OZ — This and that while I search for Dorothy and Toto:
I have a feeling we're not in Frankfort anymore.
Legislative redistricting that's reasonably fair and doesn't kick minority lawmakers' butts like they've never been kicked before? Unthinkable in the real Frankfort, but doable here in Oz.
Since I suggested House Republicans and Senate Democrats should be prepared to bend over, grab their ankles and await the application of shoe leather during the redistricting special session, I must admit the majority parties in both chambers proved me wrong. Hooray for them!
And hooray for the wizard of this fair land who worked his magic from behind the curtain and had them playing nice with each other!
Make it three wizards, actually, as in the three federal judges who will review the General Assembly's redistricting homework. The panel already has ruled that existing district lines are unconstitutional, and is prepared to draw new maps itself if lawmakers didn't get it right in the plan they enacted Friday.
A couple of aspects of the plan could attract the judges' attention. Both involve the permissible plus-or-minus 5-percent variance from an ideal district's population.
Generally speaking, House districts with Republican incumbents tend to be on the plus side of the ideal population while districts with Democratic incumbents tend to be on the minus side, a disparity that proved problematic in at least one federal case. In the Senate, the 4th District falls slightly outside of the permissible 5 percent variance.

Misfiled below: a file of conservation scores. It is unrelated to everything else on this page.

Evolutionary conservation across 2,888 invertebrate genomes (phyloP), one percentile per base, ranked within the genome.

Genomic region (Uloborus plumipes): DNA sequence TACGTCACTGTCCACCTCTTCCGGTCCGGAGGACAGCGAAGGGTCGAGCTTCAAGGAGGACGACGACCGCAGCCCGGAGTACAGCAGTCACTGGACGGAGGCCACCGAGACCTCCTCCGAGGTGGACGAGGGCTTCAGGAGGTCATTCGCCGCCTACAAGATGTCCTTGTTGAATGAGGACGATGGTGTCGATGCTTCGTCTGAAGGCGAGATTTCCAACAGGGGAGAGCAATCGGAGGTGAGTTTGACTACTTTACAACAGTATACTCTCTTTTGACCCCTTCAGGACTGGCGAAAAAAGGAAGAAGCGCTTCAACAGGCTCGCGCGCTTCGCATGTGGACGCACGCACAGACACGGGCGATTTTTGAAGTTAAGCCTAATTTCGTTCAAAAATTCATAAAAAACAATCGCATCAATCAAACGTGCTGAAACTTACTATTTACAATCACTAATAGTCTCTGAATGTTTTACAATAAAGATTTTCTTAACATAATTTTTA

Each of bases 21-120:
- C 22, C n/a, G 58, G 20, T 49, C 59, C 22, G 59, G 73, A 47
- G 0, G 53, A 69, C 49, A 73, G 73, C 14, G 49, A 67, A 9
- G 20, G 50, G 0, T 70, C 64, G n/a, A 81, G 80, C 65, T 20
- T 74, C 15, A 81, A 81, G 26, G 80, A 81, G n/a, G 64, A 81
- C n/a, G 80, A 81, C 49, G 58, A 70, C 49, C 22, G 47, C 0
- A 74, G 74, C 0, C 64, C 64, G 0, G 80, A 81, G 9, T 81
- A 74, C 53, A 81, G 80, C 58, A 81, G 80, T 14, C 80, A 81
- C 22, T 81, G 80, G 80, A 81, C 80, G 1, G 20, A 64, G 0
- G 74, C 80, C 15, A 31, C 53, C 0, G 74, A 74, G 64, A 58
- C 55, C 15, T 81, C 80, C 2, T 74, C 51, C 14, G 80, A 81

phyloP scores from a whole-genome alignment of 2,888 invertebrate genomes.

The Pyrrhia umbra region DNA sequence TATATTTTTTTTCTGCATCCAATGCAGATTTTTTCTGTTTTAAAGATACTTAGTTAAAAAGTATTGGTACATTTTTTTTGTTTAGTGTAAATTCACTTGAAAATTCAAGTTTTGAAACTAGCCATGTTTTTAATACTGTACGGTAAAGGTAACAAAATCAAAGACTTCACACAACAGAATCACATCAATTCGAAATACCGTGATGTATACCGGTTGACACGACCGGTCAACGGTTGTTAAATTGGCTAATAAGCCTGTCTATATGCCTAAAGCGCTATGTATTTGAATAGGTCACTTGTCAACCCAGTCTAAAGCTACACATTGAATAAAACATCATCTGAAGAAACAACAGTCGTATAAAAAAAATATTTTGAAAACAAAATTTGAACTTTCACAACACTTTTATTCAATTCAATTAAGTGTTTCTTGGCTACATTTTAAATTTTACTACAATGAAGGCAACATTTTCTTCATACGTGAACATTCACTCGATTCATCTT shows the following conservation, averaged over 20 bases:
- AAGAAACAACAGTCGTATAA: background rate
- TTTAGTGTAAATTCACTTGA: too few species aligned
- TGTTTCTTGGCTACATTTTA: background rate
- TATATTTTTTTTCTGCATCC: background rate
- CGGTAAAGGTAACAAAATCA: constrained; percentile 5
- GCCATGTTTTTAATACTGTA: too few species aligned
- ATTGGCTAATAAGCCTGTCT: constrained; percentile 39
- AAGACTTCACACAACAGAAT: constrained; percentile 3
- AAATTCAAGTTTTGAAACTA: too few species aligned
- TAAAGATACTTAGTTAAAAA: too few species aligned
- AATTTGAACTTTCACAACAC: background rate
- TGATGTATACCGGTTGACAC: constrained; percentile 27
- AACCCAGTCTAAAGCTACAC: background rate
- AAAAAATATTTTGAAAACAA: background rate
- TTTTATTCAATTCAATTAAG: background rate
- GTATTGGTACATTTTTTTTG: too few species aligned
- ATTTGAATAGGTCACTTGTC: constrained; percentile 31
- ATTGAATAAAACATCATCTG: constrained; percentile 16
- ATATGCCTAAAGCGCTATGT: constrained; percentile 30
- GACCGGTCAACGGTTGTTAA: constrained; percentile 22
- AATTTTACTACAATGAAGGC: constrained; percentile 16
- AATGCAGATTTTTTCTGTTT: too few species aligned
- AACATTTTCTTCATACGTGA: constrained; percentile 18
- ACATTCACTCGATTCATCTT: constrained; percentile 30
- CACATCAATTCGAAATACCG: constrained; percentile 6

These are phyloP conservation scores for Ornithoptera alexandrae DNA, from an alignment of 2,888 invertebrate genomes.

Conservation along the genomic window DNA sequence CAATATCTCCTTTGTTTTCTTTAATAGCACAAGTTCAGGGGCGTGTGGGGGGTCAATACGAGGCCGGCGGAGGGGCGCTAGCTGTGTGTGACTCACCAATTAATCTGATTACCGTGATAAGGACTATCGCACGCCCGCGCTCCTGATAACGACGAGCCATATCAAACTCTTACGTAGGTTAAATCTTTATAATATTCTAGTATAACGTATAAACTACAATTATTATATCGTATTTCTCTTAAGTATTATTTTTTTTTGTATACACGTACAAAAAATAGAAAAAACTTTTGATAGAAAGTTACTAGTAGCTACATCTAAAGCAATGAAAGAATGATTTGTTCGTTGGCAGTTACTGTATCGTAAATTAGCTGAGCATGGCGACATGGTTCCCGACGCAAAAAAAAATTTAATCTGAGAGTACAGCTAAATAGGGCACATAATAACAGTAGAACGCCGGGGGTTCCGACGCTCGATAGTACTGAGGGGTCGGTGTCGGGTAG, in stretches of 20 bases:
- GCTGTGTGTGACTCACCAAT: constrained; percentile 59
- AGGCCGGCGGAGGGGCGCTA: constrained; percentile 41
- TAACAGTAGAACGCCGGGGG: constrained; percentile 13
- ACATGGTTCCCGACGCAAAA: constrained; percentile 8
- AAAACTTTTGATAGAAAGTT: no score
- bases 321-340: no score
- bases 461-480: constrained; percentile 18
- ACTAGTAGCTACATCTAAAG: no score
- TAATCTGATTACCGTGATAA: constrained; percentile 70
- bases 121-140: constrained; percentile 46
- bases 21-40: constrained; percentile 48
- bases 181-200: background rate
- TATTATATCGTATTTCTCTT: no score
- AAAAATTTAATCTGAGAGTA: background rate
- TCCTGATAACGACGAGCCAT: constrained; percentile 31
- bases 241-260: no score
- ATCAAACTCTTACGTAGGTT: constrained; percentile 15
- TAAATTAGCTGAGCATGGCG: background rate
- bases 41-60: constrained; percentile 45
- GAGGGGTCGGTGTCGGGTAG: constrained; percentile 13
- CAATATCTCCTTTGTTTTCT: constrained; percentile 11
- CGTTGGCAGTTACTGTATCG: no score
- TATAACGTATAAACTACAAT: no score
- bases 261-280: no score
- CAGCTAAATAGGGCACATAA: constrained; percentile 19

House Speaker Greg Stumbo and Senate President Robert Stivers each claim their respective chamber's plan is legally defensible. I'll take their word for it, because the reasonably fair treatment of minorities suggests majority leaders of both chambers were trying extra hard to color between the lines this time. But believing they can defend their plans doesn't guarantee concurrence from the three-judge panel.
Rep. Jon Arnold won re-election in the 7th District by just five votes in 2012. So, whatever the outcome of an investigation of sexual harassment complaints filed against him by female legislative staffers, the allegations alone probably are enough to end his political career.
And that means Republicans most likely will flip one more Western Kentucky district Democrats have held forever and a day. A section of the state that once gave D's their most solid base is now their worst nightmare.
Should state Sen. Kathy Stein be appointed to a judgeship (and I suspect she will), she once again would be a colleague of former Senate President David Williams, with whom she clashed rather regularly before Gov. Steve Beshear appointed him to the bench in 2012. A geographically distant colleague, but a colleague nonetheless.
Haven't figured out the irony of this, but it must be there somewhere.
Dorothy! Toto! Come out, come out, wherever you are!
Reach Larry Dale Keeling at firstname.lastname@example.org.